Staff of the largest nonprofit pro bono law firm in the nation joins AFSCME – read about the journey through the eyes of a worker

In a tremendous labor victory, the staff of the largest pro bono nonprofit law firm in the nation, Public Counsel, has just elected to form a union and join AFSCME District Council 36. With a vote count taking place late yesterday, the employees were elated. 

But the road was never easy. Their union organizing effort started nearly two years ago, when an initial handful of employees came together to discuss common problems in the workplace. Determined to create better working conditions and a democratic process of management decision-making for themselves and their co-workers, the group considered their options. Finally, they concluded that a union was the solution -- and soon afterward began spreading the word at work. 

Liza Davis, a six-year attorney at Public Counsel, says the whole experience was a personal journey -- which she eloquently relays in the following statement (edited for length) she released after the votes were counted. Others on the organizing committee have said they feel very much the same way.

Before this process started, I didn’t know what a union was.  I’m an immigrant from Guatemala and am the first generation to get a professional degree.  My parents own small businesses that they continue to work hard to sustain.  I come from a world where you are grateful to have a job, where paid time off or health care is asking for too much.  This mentality is why it took me so long to realize the need for a union at Public Counsel.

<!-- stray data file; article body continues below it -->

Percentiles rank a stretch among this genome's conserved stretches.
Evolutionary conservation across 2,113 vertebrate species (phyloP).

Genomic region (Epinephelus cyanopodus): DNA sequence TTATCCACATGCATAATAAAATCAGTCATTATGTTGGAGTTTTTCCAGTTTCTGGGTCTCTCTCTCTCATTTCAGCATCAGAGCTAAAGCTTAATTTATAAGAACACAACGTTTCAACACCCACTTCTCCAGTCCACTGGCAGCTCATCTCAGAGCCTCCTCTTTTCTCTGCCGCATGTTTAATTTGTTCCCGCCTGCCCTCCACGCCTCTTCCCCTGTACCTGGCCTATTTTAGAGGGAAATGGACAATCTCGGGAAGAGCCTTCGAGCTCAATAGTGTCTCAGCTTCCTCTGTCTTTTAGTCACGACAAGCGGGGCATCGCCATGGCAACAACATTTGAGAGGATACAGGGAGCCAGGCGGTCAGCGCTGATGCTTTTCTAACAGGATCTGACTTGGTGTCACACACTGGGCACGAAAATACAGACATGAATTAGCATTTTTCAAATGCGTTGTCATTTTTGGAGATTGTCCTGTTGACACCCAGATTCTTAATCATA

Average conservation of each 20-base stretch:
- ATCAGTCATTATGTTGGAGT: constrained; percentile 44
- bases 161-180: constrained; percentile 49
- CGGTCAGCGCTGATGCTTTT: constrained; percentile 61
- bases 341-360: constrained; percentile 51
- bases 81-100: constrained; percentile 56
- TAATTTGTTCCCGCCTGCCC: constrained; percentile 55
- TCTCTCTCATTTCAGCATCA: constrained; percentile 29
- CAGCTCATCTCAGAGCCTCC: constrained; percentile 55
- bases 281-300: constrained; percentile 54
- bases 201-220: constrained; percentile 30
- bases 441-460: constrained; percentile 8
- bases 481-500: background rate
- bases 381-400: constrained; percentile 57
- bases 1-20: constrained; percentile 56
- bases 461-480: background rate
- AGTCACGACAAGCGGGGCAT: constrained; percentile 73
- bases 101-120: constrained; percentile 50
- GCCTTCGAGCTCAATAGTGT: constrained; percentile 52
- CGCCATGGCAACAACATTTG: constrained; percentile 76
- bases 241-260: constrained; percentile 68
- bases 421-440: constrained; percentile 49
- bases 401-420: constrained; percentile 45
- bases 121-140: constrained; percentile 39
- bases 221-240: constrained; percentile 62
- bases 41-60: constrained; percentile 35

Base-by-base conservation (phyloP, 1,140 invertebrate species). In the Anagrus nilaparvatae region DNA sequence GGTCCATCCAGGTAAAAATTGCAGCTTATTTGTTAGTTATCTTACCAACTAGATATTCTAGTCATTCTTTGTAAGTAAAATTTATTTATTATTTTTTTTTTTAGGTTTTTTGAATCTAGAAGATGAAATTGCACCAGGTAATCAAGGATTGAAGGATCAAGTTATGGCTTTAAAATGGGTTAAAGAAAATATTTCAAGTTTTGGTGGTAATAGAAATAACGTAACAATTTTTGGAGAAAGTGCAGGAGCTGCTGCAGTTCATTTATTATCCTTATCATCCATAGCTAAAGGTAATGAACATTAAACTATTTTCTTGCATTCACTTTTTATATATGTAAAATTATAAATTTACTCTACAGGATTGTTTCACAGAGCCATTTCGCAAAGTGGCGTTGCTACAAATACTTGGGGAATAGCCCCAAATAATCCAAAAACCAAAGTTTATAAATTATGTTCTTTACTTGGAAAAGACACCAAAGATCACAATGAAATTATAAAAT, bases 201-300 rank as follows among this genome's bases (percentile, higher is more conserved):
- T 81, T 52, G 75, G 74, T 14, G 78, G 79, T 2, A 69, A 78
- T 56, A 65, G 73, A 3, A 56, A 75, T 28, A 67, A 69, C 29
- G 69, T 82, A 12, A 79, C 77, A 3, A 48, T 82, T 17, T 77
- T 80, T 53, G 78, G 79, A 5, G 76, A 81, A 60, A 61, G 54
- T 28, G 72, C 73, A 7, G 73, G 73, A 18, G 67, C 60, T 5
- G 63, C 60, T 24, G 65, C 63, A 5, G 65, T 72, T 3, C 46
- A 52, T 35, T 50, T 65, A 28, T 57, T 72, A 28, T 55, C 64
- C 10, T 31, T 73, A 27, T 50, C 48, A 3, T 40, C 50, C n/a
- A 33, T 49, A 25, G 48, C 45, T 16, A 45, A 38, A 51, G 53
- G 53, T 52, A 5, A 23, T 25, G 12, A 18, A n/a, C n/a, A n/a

I have worked at Public Counsel since the day before I passed the California Bar Exam.  Public Counsel is where I grew up, where I learned the ins and outs of work as a non-profit attorney in Los Angeles, and the place that I’ve called home my entire legal career.  When I started working at Public Counsel, I had an immense sense of gratitude—gratitude for the amazing opportunity to work at such a highly regarded organization surrounded by people who are intelligent and dedicated to using their education for good.  This gratitude remains, but alongside the greatness in this organization, I saw a need for uplifting.  For uplifting voices that have gone unheard.  For uplifting each other in a space of community, solidarity, and democracy.  And for uplifting our institutional practices to emulate what we fight for outside our walls.

We met with similar organizations that had recently unionized and others that have been unionized for decades.  We researched. We compared notes.  Although our individual reasons for forming a union at Public Counsel were many, we all had a shared vision—that our union, our collective voice, could make our great organization even greater.  This year, we began to discuss what we had discovered with the rest of our colleagues.

Today’s election came quicker than expected, but we won.  We fought for this union, this voice, and we won.  We fought for each other, collectively, and we won.  We stood together as one, and we won.  We unionized for fairness, for value, and in furtherance of the mission that we stand for as employees of Public Counsel—equity and a voice for all.  

The Public Counsel union follows on the heels of two other nonprofit law firms that recently affiliated with Council 36.  We know all of Council 36’s Locals join us in warmly welcoming the newest affiliate to AFSCME!